What is the flu? The flu is a disease that attacks your respiratory system. It is highly contagious and can spread through the air. If a person touches an object with the germ on it and then TO he's anywhere on their face, they can easily become infected.
Influenza, more commonly known as the flu, was a very popular sickness during world war 1. It killed between 20-40 million people.
Some symptoms of the flu are dry coughing, nasal congestion, runny noses, sneezing, headaches, nausea, sore throats, pain in the muscles, chills, fevers, dehydration and many more.
The Spanish influenza is another name for the flu.
Why was it so popular during World War 1?
Many believe that it originated from trench warfare, there was lots of germs going round in trenches. Also the use of mustard gases were harming to humans. Smoke and fumes also could have caused the flu outbreaks around the world. It started in China and spread around the world. It most likely came to the U.S through ports. Men from all over that joined the military brought the disease with them. Many people at one point had gathered together to celebrate Armistice Day and those who had the flu still went to celebrate and it spread quickly through the crowds of people.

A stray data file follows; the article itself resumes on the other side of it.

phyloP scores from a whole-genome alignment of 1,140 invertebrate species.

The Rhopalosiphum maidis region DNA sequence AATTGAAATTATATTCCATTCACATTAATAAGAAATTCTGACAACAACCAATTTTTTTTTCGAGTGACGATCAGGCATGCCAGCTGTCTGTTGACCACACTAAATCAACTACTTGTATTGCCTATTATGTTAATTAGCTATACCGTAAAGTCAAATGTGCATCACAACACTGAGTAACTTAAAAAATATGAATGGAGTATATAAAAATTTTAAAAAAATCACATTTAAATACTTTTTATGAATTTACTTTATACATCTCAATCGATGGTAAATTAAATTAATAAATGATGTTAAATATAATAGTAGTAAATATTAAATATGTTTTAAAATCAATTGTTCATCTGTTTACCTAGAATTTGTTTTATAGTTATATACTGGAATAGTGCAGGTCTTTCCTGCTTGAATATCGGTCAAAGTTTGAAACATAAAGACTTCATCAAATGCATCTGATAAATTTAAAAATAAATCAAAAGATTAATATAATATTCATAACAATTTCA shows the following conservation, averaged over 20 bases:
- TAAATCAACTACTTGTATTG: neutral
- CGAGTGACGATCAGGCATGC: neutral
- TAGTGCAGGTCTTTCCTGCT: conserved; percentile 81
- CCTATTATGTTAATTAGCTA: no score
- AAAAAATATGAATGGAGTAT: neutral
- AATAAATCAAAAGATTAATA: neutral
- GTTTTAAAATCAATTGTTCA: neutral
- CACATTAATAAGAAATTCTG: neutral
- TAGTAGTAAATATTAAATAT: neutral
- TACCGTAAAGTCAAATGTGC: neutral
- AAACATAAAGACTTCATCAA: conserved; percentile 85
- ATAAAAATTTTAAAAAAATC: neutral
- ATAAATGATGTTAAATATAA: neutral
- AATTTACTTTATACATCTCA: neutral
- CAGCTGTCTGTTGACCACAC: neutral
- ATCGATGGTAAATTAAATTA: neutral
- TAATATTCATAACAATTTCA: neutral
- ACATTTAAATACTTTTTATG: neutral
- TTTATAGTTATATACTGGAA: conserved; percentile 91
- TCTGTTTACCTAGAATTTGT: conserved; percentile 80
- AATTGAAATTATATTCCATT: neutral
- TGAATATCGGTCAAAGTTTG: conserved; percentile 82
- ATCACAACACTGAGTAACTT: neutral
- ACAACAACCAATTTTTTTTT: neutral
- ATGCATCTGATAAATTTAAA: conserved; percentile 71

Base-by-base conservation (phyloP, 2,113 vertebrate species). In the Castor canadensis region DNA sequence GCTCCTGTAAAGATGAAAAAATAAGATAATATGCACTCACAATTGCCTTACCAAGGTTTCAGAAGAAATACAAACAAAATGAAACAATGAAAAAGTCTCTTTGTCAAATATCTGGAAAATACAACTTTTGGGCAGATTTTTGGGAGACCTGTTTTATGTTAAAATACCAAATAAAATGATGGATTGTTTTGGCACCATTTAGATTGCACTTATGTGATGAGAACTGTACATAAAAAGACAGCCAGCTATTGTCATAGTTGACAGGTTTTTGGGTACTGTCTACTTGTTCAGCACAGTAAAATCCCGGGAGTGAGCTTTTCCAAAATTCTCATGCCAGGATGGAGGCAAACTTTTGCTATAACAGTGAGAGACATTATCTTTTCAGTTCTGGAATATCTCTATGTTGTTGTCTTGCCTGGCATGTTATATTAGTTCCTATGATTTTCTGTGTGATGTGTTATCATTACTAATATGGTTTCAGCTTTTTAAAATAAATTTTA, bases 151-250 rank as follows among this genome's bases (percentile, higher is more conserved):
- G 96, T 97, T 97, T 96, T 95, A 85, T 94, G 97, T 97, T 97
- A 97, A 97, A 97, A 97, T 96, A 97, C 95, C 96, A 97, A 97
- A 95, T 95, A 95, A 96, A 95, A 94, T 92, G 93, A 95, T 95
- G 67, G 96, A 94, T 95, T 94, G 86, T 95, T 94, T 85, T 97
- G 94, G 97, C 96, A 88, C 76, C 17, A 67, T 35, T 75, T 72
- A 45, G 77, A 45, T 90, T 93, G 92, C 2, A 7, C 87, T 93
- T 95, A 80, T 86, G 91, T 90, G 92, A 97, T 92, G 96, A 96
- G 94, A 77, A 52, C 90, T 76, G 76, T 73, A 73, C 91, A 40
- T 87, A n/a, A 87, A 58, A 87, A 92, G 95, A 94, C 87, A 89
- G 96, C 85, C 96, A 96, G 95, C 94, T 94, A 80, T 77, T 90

Soldiers had come home from battle with wounds and burns. Hospitals became overflowed with injured soldiers. There were many more sick and injured soldiers than the number of nurses available. Some sick people couldn't be treated because of lack of nurses, so they stayed sick and gave others their disease.
A group of three genes enabled the virus to weaken a victims bronchial tubes and lungs and clear the way for bacterial pneumonia.
Symptoms, they are the same now and then.
The first wave of the 1918 of influenza occurred in the spring and was mild. The sick, who experienced typical symptoms recovered after a few days. The number of reported death was low at the beginning of world war 1. A second wave of influenza appeared in the fall of that same year. Victims died within hours of their symptoms occurring.
By the summer of 1919, the flu had come to an end. Those who were infected either passed away or became immune to it.
After just one year, the average life expectancy went down by a few years.